The current problems the world faces -- from Brittany Spears' new haircut to thermonuclear bombs -- fade into insignificance alongside the questions raised by UFOs.
Peter Jennings' report presents both sides of the controversy, which, at times, seems more a war of words and prejudices than a rational exchange of opinions. Most of the prejudice seems to lie with the one or two thorough-going skeptics who argue, aptly enough, that eye-witness testimony is liable to be faulty. They will settle for nothing less than physical evidence, of the sort one of them calls "a wheel assembly, a ball point pen from their dashboard." (Joke.) Fine, but it demeans the other side by trivializing their position. It's not a serious way of addressing the question, because there's no reason to believe -- if UFOs actually are extraterrestrial -- that they will be so accommodating.
But -- and here's what I mean when I say the skeptics are more prejudiced than the "believers" -- the skeptics assume that the believers are convinced that UFOs are from some distant planet. The problem is that none of them takes that position. The skeptics have closed minds, while their opponents do not. And having an open mind is the essence of science, though you don't need to be a scientist to have an open mind. You just have to avoid being colossally arrogant.
I don't recall any of the believers claiming that the things they witnessed were definitely flying saucers from outer space. The most common opinion among them was simply that what they saw was a UFO because it was "unidentifiable",it was "flying," and it appeared to be an "object." But I'm afraid my opinion may be biased because of some personal experience a long time ago with something that was no explainable in any terms we know. I wouldn't call it an "object" though, just a "thing" in the sense of something that was there.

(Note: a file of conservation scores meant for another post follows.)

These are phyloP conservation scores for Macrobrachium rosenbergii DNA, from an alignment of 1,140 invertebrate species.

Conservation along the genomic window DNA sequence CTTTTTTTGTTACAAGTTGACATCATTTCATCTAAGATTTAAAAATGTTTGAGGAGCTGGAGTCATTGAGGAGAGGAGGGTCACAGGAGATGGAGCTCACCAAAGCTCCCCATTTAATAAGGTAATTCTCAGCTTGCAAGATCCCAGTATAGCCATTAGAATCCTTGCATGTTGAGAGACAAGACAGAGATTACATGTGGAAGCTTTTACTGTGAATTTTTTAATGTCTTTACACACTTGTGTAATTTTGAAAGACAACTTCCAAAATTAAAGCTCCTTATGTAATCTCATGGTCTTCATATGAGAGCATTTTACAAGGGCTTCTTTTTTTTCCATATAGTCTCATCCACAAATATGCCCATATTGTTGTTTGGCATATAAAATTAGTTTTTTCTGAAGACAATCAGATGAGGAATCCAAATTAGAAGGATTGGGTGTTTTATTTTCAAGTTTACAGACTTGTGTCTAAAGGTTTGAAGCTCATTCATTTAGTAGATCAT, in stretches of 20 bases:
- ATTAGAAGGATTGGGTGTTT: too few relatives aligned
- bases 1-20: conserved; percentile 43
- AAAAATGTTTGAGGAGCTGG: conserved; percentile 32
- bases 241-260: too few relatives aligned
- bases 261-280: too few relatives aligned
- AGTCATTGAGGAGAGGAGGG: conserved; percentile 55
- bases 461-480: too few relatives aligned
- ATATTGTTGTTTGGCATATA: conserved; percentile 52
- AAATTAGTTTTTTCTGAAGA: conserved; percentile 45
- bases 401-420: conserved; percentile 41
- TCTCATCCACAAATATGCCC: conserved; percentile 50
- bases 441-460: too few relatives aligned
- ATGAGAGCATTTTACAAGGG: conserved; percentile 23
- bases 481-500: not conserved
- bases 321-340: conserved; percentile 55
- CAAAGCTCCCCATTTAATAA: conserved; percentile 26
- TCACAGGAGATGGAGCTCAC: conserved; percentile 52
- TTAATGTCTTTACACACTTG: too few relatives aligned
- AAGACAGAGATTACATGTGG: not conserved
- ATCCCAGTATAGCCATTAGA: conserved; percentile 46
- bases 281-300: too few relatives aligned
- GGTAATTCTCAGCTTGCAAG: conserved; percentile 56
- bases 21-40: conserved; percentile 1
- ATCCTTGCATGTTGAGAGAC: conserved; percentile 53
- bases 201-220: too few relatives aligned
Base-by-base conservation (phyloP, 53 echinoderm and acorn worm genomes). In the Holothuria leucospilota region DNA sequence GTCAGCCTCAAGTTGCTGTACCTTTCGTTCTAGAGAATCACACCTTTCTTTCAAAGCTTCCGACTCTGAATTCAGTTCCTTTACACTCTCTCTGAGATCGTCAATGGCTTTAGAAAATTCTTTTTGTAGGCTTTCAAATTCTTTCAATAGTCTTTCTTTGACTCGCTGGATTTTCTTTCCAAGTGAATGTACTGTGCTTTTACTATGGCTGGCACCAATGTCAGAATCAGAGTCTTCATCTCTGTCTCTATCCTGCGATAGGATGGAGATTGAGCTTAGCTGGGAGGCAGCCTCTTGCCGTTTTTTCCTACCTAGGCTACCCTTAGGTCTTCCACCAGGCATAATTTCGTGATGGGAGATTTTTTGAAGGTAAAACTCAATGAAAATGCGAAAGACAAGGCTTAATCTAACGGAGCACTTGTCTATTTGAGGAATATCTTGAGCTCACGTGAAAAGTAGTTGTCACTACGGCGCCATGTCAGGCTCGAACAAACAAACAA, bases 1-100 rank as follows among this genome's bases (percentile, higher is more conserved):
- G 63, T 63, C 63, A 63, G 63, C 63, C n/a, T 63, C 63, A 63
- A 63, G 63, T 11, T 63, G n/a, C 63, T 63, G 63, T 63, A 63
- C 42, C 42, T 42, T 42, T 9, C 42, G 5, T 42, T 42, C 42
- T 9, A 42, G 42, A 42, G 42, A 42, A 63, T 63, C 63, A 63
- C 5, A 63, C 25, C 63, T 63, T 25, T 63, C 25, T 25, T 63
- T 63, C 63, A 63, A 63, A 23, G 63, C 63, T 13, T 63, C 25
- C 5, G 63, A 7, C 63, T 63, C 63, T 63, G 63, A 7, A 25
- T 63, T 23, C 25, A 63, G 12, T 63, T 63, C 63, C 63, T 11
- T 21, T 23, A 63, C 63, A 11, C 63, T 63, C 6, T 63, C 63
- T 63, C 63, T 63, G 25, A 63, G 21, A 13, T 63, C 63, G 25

Many of the scientists make a common logical error by trying to show something like interstellar travel is impossible according to what we know. (I was a behavioral scientist myself for many years.) Interstellar travel is impossible, they say, because Einstein proved that nothing can travel faster than the speed of light, and so it would take at least 70,000 years to reach the nearest star. This kind of conclusion is what's known as "theory dependent." It assumes Einstein's theory is correct and that nothing new about light or its speed will ever be discovered. If that assumption is wrong, then so is the conclusion. It's an elementary mistake and they should know better.
In the end, who knows what these things are? Maybe not objects at all but thoughts in the mind of God. Anyone interested in looking at some reports written by the witnesses themselves should check out nuforc.com, the National UFO Reporting Center. NURFORC consists of one man, some tape recorders, and a few telephones. It's a small enterprise but he happens to be the only person in the USA at the moment who is recording UFO sightings and investigating any.
The two-hour TV program is comprehensive, easily understood, and essential viewing for anyone who's curiosity extends beyond his body sheath.
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